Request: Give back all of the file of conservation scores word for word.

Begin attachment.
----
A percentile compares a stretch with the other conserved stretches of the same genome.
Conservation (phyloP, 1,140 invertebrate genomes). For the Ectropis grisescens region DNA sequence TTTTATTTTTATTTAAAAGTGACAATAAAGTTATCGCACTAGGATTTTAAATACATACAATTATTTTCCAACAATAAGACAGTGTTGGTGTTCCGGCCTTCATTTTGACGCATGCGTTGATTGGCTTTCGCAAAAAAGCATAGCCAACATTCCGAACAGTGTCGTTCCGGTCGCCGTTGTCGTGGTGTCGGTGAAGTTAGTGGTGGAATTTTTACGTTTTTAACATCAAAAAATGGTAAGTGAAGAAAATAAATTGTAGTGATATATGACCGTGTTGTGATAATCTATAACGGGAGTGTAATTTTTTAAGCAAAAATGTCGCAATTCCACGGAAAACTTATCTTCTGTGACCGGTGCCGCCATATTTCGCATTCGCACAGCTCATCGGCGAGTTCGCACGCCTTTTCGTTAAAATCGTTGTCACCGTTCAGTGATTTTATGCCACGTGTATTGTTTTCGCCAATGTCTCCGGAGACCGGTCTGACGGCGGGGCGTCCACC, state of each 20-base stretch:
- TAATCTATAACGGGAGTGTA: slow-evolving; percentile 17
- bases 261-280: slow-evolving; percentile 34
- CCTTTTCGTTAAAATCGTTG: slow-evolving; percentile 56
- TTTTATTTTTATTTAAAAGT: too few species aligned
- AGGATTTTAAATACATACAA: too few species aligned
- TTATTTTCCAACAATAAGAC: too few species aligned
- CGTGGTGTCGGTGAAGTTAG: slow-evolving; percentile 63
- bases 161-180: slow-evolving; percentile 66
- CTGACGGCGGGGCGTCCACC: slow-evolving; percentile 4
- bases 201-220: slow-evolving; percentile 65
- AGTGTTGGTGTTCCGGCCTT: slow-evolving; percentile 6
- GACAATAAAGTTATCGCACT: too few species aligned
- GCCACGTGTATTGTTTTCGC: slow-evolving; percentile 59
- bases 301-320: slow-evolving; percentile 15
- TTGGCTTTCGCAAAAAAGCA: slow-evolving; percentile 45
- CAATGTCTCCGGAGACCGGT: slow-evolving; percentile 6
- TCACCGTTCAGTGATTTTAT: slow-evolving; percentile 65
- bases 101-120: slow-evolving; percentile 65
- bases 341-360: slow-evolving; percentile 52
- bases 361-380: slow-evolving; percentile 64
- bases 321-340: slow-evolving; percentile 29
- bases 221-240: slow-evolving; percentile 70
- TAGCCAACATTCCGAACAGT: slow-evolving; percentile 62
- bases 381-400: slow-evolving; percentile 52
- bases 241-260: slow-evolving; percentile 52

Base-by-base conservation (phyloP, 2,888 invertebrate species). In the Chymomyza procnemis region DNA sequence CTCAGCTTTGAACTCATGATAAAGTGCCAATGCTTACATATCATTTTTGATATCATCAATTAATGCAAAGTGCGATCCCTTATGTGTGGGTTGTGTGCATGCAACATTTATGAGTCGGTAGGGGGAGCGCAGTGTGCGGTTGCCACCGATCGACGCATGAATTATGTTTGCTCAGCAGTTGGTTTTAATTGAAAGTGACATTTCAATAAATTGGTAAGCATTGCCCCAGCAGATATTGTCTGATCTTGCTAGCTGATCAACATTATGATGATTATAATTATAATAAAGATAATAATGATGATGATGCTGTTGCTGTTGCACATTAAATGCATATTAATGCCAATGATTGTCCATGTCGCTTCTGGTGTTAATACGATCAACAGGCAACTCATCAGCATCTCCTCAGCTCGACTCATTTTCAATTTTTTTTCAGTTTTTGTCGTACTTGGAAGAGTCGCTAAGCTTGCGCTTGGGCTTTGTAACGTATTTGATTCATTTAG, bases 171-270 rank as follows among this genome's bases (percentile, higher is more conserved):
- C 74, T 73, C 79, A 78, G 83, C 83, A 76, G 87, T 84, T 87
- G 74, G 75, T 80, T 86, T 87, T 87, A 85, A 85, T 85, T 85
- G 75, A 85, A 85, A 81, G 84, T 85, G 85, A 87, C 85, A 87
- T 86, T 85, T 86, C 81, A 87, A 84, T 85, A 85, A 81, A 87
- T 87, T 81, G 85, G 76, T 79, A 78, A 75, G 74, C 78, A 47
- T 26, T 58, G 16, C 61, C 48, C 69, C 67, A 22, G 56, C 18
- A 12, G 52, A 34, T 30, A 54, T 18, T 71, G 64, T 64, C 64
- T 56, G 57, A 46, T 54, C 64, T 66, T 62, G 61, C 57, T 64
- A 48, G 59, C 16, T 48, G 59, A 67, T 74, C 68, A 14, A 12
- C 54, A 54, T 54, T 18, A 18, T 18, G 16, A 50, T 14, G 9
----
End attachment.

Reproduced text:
A percentile compares a stretch with the other conserved stretches of the same genome.
Conservation (phyloP, 1,140 invertebrate genomes). For the Ectropis grisescens region DNA sequence TTTTATTTTTATTTAAAAGTGACAATAAAGTTATCGCACTAGGATTTTAAATACATACAATTATTTTCCAACAATAAGACAGTGTTGGTGTTCCGGCCTTCATTTTGACGCATGCGTTGATTGGCTTTCGCAAAAAAGCATAGCCAACATTCCGAACAGTGTCGTTCCGGTCGCCGTTGTCGTGGTGTCGGTGAAGTTAGTGGTGGAATTTTTACGTTTTTAACATCAAAAAATGGTAAGTGAAGAAAATAAATTGTAGTGATATATGACCGTGTTGTGATAATCTATAACGGGAGTGTAATTTTTTAAGCAAAAATGTCGCAATTCCACGGAAAACTTATCTTCTGTGACCGGTGCCGCCATATTTCGCATTCGCACAGCTCATCGGCGAGTTCGCACGCCTTTTCGTTAAAATCGTTGTCACCGTTCAGTGATTTTATGCCACGTGTATTGTTTTCGCCAATGTCTCCGGAGACCGGTCTGACGGCGGGGCGTCCACC, state of each 20-base stretch:
- TAATCTATAACGGGAGTGTA: slow-evolving; percentile 17
- bases 261-280: slow-evolving; percentile 34
- CCTTTTCGTTAAAATCGTTG: slow-evolving; percentile 56
- TTTTATTTTTATTTAAAAGT: too few species aligned
- AGGATTTTAAATACATACAA: too few species aligned
- TTATTTTCCAACAATAAGAC: too few species aligned
- CGTGGTGTCGGTGAAGTTAG: slow-evolving; percentile 63
- bases 161-180: slow-evolving; percentile 66
- CTGACGGCGGGGCGTCCACC: slow-evolving; percentile 4
- bases 201-220: slow-evolving; percentile 65
- AGTGTTGGTGTTCCGGCCTT: slow-evolving; percentile 6
- GACAATAAAGTTATCGCACT: too few species aligned
- GCCACGTGTATTGTTTTCGC: slow-evolving; percentile 59
- bases 301-320: slow-evolving; percentile 15
- TTGGCTTTCGCAAAAAAGCA: slow-evolving; percentile 45
- CAATGTCTCCGGAGACCGGT: slow-evolving; percentile 6
- TCACCGTTCAGTGATTTTAT: slow-evolving; percentile 65
- bases 101-120: slow-evolving; percentile 65
- bases 341-360: slow-evolving; percentile 52
- bases 361-380: slow-evolving; percentile 64
- bases 321-340: slow-evolving; percentile 29
- bases 221-240: slow-evolving; percentile 70
- TAGCCAACATTCCGAACAGT: slow-evolving; percentile 62
- bases 381-400: slow-evolving; percentile 52
- bases 241-260: slow-evolving; percentile 52

Base-by-base conservation (phyloP, 2,888 invertebrate species). In the Chymomyza procnemis region DNA sequence CTCAGCTTTGAACTCATGATAAAGTGCCAATGCTTACATATCATTTTTGATATCATCAATTAATGCAAAGTGCGATCCCTTATGTGTGGGTTGTGTGCATGCAACATTTATGAGTCGGTAGGGGGAGCGCAGTGTGCGGTTGCCACCGATCGACGCATGAATTATGTTTGCTCAGCAGTTGGTTTTAATTGAAAGTGACATTTCAATAAATTGGTAAGCATTGCCCCAGCAGATATTGTCTGATCTTGCTAGCTGATCAACATTATGATGATTATAATTATAATAAAGATAATAATGATGATGATGCTGTTGCTGTTGCACATTAAATGCATATTAATGCCAATGATTGTCCATGTCGCTTCTGGTGTTAATACGATCAACAGGCAACTCATCAGCATCTCCTCAGCTCGACTCATTTTCAATTTTTTTTCAGTTTTTGTCGTACTTGGAAGAGTCGCTAAGCTTGCGCTTGGGCTTTGTAACGTATTTGATTCATTTAG, bases 171-270 rank as follows among this genome's bases (percentile, higher is more conserved):
- C 74, T 73, C 79, A 78, G 83, C 83, A 76, G 87, T 84, T 87
- G 74, G 75, T 80, T 86, T 87, T 87, A 85, A 85, T 85, T 85
- G 75, A 85, A 85, A 81, G 84, T 85, G 85, A 87, C 85, A 87
- T 86, T 85, T 86, C 81, A 87, A 84, T 85, A 85, A 81, A 87
- T 87, T 81, G 85, G 76, T 79, A 78, A 75, G 74, C 78, A 47
- T 26, T 58, G 16, C 61, C 48, C 69, C 67, A 22, G 56, C 18
- A 12, G 52, A 34, T 30, A 54, T 18, T 71, G 64, T 64, C 64
- T 56, G 57, A 46, T 54, C 64, T 66, T 62, G 61, C 57, T 64
- A 48, G 59, C 16, T 48, G 59, A 67, T 74, C 68, A 14, A 12
- C 54, A 54, T 54, T 18, A 18, T 18, G 16, A 50, T 14, G 9